There are several different perspectives for secondary use of coded health information. Epidemiological surveillance focuses on stem codes representing certain diseases or conditions. Monitoring of quality and safety, meanwhile, benefits from extension codes that provide information on diagnosis timing, or disease stages for risk adjustment. Case Mix based reimbursement systems or risk equalization schemes may profit from clinical details mediated by extension codes fostering differentiation of statistical modelling. The following examples provide a selection of clinical cases applying entities from the extension codes chapter X. Clusters of stem codes are separated by a forward slash (/). An ampersand (&) is used for clustering a stem code and one or more extension codes. If a case involves different clinical concepts, they are clustered separately by convention [2]. For coding of the examples below, the WHO ICD-11 Coding Tool [9] was applied.

All examples are constructed and neither correspond to real clinical cases nor to any datasets.

Example 1

A male patient, 75 years, is admitted to hospital for an elective endovascular repair of an infrarenal aortic aneurysm detected by ultrasound earlier. He has a hypertensive heart disease associated with mild chronic left ventricular failure. His ejection fraction is unknown but his physical activity is slightly reduced according to NYHA 2. Postoperatively he presents a deep wound infection at the access site (left groin), reason unclear. Microbiological proof of a Methicillin resistant Staphylococcus aureus.

  • BD50.4Y Other specified abdominal aortic aneurysm &

  • XA2LN9 Infrarenal abdominal aorta &

  • XY9R Diagnosis confirmed by imaging&

  • XY0Y Main condition

  • BA01 Hypertensive heart disease /

  • BD11.Z Left ventricular failure, unspecified &

  • XS6B NYHA Class II—Slight limitation of physical activity &

  • XY6M Present on admission.

  • NE81.21 Deep incisional site infection /

  • MG51.00 Methicillin resistant Staphylococcus aureus /

  • PK80.91 Vascular procedure associated with injury or harm, percutaneous approach /

  • PL11.Z Unspecified mode of injury or harm associated with a surgical or other medical procedure &

  • XA0NH8 Iliac region &

  • XK8G Left &

  • XY3B Diagnosis confirmed by laboratory examination &

  • XY7V Postoperative.

This example contains three clusters derived from three medical problems the patient presented:

Reason for admission:

BD50.4Y & XA2LN9 & XY9R & XY0Y.

Chronical diseases:

BA01 / BD11.Z & XS6B & XY6M.

Postoperative complication:

NE81.21 / MG51.00 / PK80.91 / PL11.Z & XA0NH8 & XK8G & XY3B & XY7V

Extension codes contribute to an enhanced level of detail. From the clinical perspective, a distinct anatomical location of both, operation site and postoperative wound infection, and the specific severity scale value (NYHA) are registered. Diagnosis related information such as timing and confirmation mode and information about the causative organism support quality management. Regarding the three-part model for capturing safety events, harm and cause are applied. As the mode of harm remains unclear, an unspecified residual category is applied to complete the three-part model.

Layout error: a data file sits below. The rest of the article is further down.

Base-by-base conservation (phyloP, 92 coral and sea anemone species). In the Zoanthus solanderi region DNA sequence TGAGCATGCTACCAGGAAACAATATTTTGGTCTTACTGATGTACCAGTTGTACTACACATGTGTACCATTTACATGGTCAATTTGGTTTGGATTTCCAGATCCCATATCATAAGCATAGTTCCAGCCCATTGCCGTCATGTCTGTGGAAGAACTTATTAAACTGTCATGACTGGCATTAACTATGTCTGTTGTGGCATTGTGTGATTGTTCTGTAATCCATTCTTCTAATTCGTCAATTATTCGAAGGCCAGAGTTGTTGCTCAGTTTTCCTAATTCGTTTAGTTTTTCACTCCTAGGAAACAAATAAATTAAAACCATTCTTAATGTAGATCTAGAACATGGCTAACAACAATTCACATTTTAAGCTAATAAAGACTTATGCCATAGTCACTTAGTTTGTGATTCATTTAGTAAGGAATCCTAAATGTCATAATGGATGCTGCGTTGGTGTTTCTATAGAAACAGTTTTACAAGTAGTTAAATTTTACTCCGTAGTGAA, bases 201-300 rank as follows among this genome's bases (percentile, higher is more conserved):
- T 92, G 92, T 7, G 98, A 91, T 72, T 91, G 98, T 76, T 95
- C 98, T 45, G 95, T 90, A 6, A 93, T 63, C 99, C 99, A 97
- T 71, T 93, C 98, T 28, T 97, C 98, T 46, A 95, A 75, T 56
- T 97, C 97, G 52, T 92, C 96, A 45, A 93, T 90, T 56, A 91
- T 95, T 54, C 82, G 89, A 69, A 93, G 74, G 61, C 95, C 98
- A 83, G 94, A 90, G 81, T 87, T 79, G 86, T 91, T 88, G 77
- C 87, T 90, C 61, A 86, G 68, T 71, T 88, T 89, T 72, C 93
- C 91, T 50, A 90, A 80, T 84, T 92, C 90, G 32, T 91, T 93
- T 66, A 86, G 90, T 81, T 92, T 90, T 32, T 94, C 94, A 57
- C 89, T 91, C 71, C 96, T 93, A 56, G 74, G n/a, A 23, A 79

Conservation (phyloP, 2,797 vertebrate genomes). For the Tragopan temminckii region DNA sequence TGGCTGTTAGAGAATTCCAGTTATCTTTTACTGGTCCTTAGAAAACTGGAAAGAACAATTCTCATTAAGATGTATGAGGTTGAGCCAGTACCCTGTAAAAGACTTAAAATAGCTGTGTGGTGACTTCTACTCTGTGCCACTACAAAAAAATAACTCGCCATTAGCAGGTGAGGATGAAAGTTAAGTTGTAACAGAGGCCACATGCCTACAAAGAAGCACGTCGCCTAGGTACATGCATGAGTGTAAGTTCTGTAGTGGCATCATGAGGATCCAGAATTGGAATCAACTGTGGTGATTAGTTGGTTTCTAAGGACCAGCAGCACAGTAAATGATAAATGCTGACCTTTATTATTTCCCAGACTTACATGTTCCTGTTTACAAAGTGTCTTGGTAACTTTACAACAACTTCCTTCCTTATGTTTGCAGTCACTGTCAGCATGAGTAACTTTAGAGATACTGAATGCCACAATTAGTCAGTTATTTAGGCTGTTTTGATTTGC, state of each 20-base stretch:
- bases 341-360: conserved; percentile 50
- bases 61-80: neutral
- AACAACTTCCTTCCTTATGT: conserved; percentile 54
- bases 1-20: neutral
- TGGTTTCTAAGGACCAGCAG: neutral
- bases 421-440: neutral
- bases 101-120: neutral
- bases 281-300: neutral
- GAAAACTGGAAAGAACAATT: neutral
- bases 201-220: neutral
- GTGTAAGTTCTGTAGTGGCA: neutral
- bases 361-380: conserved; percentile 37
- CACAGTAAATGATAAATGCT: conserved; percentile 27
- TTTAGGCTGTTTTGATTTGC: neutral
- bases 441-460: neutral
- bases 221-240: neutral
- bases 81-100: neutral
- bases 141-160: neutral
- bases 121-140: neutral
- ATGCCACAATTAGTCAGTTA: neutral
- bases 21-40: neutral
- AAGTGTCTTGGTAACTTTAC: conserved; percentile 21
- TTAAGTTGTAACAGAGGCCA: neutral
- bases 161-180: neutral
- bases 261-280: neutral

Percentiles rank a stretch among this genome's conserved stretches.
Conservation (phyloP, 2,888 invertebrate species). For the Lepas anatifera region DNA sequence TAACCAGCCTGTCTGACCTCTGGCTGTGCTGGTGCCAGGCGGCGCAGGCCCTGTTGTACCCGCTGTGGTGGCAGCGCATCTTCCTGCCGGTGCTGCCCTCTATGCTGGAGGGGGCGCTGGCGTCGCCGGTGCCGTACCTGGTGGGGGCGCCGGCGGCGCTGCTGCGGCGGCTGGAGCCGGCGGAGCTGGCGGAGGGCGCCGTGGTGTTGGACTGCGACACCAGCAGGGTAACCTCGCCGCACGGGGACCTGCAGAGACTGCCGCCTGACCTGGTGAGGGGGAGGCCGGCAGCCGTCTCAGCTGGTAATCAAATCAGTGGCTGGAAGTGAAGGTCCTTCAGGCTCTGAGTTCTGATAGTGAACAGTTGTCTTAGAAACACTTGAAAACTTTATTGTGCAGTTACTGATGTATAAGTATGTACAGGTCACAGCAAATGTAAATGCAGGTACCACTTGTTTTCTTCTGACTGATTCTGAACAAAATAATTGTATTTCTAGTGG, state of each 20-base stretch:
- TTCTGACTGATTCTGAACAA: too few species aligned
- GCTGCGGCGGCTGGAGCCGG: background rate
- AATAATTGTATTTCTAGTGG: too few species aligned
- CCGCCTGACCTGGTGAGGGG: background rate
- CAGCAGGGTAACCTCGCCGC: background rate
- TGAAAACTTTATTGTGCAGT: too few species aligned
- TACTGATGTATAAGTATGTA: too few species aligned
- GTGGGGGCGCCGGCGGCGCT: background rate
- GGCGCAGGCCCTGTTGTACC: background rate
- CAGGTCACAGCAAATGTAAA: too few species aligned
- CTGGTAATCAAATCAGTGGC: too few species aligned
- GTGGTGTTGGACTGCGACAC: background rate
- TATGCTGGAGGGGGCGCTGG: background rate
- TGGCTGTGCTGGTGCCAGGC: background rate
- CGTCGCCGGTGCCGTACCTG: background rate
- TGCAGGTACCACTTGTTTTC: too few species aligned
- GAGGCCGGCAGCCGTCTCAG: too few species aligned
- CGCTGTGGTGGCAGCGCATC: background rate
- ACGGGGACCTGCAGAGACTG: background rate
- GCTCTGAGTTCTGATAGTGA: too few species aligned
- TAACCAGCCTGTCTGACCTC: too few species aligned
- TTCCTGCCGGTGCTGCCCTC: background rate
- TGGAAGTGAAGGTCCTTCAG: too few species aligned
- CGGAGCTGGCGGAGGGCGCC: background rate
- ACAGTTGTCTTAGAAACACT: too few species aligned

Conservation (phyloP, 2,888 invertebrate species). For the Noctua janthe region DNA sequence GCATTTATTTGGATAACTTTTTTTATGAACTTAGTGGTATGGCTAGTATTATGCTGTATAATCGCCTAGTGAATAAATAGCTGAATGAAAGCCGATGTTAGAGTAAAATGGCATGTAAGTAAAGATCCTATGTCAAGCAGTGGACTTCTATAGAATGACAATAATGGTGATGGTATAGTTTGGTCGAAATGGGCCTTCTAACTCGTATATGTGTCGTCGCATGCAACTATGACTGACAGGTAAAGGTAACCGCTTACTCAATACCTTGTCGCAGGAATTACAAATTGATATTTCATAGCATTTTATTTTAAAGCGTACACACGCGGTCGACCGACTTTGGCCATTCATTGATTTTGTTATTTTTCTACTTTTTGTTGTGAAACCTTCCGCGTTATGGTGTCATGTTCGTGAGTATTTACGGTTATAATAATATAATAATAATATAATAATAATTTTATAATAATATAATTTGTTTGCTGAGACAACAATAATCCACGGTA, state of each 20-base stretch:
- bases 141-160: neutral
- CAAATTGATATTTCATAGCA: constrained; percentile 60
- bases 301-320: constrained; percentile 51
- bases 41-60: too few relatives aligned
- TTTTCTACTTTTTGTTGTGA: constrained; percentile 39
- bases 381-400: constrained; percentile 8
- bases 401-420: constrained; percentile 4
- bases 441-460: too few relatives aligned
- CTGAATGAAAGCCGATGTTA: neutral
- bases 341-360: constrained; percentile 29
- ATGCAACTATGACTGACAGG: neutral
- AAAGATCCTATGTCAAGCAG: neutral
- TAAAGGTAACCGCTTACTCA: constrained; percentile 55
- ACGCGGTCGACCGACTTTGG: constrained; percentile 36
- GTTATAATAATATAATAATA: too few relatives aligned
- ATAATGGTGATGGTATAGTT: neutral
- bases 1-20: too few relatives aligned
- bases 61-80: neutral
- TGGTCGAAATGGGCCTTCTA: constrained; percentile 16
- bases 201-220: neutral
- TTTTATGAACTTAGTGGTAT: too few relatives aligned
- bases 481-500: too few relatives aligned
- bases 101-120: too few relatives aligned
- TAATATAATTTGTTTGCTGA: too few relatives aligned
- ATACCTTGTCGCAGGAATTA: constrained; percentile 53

For comparison, the information on this case coded in a far more limited way in ICD-10 [10] is presented:

  • I71.4 Abdominal aortic aneurysm, without mention of rupture.

  • I11.0 Hypertensive heart disease with (congestive) heart failure.

  • T81.4 Infection following a procedure, not elsewhere classified.

  • B95.6 Staphylococcus aureus as the cause of diseases classified to other chapters.

  • U82.1 Resistance to methicillin.

Example 2

A female patient, 45 y, is admitted to the emergency room with a traumatic brain injury after she fell from a horse (leisure activity in a forest). She is unconscious but opens her eyes with both pupils reacting and shows specific moves to local stimulation. No verbal output. CT scan shows a diffuse edema of the brain. There are no further injuries. Her relative reports that she has a history of breast cancer (right side); details on the type of cancer are unknown. Incidentally, an abdominal ultrasound detected a mass in her liver (left lobe). After her cerebral recovery an image guided biopsy of the mass in her left lobe of the liver was performed. The histopathological analysis revealed a metastasis of her invasive ductal carcinoma (histological grade 2).

  • NA07.20 Diffuse traumatic oedema /

  • NA07.09 Loss of consciousness, duration unspecified or unknown due to lack of information &

  • XY9R Diagnosis confirmed by imaging &

  • XC5K Both pupils react &

  • XC3H One or both eyes open to painful or noxious stimulation &

  • XC6J Localizes response to painful or noxious stimulation &

  • XC8U No verbal output even with painful or noxious stimulation &

  • XY0Y Main condition

  • PA1E Unintentional land transport nontraffic event injuring a rider of an animal&

  • XE5C9 Other specified sports and exercise during leisure time &

  • XE6AV Forest&

  • XE1LH Type of sport or exercise activity, trail or general horseback riding.

  • 2D80.0 Malignant neoplasm metastasis in liver &

  • XA5766 Left lobe of liver &

  • XH7KH3 Infiltrating duct carcinoma, NOS &

  • XS58 Grade II &

  • XY9Q Diagnosis confirmed by histology /

  • 2C6Z Malignant neoplasms of breast, unspecified &

  • XK9K Right.

Code cluster on the injury and external cause:

  • NA07.20 / NA07.09 & XY9R & XC5K & XC3H & XC6J & XC8U & XY0Y /

  • PA1E & XE5C9 & XE6AV & XE1LH

Code cluster on the malignant neoplasm metastases:

  • 2D80.0 & XA5766 & XH7KH3 & XS58 & XY9Q / 2C6Z & XK9K